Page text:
I don’t know if objective truth is DOA. It exists. There is an objective answer. What may be impossible is the irrefutable understanding and acceptance that this answer is a universal truth. If we have a box in the corner — one we cannot see —and we throw a six-sided die into the box, we could then talk forever about which digit the die landed on. But if we can’t go into the box and look, we’ll never know. And I think that’s most of life.

Can you retroactively apply “Klosterman’s razor” to your early work? Looking at places where you reflexively knew you might have been wrong?

Fargo Rock City was a book about hair metal, so going into it I knew that what I was asserting contradicted the complete universe of music…so I suppose, I thought to myself: “I believe this, but my belief is misguided, but I’m going to do it anyways, because I want to read book like this, so I guess I gotta write this book.” Lets see. What else. In Sex, Drugs, and Cocoa Puffs there’s stuff in there that’s wrong, but that’s mostly because I was wrong.

A younger (wronger) Klosterman

What do you mean?

When I talk about the media in Sex, Drugs, and Cocoa Puffs[the chapter titled ‘’All I Know is What I Read in the Papers”], I hadn’t yet experienced media in New York. In places like Akron, the idea of the journalist striving to be objective is real. But New York is different. I dont find a lot of objective journalists in New York, even though I will say there’s some of the best journalists in New York. Their talent is much higher here. But it’s not objective. People look at journalism as advocacy in New York. So, if you read “All I Know is What Read in the Papers,” I think if someone had a lot of experience in New York media, they’d read that and say “that’s not true.” But when I was in Fargo and Akron, and a band was coming to town that I liked, the papers I worked for would see that as a reason to not let me write about that band. In New York, they actually want the fans doing the journalism. Which is okay, because the value of journalism here is placed on expertise over objectivity.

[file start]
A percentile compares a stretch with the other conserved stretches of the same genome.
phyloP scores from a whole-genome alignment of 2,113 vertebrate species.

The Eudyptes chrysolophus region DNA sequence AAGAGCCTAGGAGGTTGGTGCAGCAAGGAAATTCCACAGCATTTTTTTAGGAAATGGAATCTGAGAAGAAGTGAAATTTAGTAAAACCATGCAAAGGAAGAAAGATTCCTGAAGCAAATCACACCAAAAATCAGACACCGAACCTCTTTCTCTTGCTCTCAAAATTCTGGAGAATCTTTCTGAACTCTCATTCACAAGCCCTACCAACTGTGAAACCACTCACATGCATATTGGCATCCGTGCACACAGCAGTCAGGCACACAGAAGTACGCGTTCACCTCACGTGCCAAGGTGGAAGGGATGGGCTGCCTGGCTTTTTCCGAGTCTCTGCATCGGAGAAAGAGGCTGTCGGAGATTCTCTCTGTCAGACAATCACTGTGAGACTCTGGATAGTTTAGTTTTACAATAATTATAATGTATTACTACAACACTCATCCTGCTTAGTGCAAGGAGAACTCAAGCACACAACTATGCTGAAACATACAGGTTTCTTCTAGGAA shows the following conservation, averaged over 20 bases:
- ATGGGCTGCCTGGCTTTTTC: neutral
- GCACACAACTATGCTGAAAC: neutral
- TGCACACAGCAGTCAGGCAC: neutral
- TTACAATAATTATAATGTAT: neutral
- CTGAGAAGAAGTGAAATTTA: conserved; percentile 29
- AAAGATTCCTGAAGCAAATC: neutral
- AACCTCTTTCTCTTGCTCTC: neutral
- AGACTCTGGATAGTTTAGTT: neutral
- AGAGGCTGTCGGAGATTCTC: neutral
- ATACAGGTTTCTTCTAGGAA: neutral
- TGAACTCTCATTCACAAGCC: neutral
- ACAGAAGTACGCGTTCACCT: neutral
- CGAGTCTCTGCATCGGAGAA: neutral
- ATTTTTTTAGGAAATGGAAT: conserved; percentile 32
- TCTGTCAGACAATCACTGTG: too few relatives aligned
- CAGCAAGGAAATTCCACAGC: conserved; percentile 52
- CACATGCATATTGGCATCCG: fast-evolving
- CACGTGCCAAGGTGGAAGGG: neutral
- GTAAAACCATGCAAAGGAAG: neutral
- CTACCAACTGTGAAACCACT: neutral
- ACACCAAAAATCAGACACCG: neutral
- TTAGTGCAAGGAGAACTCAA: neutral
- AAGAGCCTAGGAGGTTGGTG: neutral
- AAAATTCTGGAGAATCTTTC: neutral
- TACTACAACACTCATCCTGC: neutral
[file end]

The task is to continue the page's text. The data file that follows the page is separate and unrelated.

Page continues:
When you interviewed Neil DeGrasse Tyson you described his posture. Like, it seemed as though he was hostile.

I think he thought me interviewing him was a set-up. I think he thought I was some kind of climate change denier. He was unusually defensive. But, when I interviewed Brian Greene, he was immediately like this is crazy, but I love it!

Do you think there’s a little bit of a disconnect between the scientific community and everybody else?

Sure. Anytime you hear about an issue and its said “the scientific community almost unilaterally agrees…” I always wonder who does that extend to? If you’re a high school science teacher does that count? Someone with a vested interest in science? You own a telescope? What’s the cut off? I always used to assume the scientific community was small, but now I wonder if it’s actually too big. I’ve written a book now, with a section on science. Can I say I’m part of the scientific community? Am I a science writer now? I don’t think so, but I’ve written about science! By definition I am! Science has fundamentally replaced religion in society, which is mostly good, but problematic. For me, the difference between science and religion is like saying “we’re going to replace farming with cooking.” They’re kinda related!

Can you make a prediction about anything happening this year that would withstand your own analysis?

I don’t think so. But, I will say, I don’t think it’s mathematically possible for Trump to win the election.

But What If We’re Wrong publishes this week from Blue Rider Press(Penguin Random House)

This interview has been edited for clarity.

Photos via Getty Images / Stephen Lovekin, Blue Rider/Penguin Random House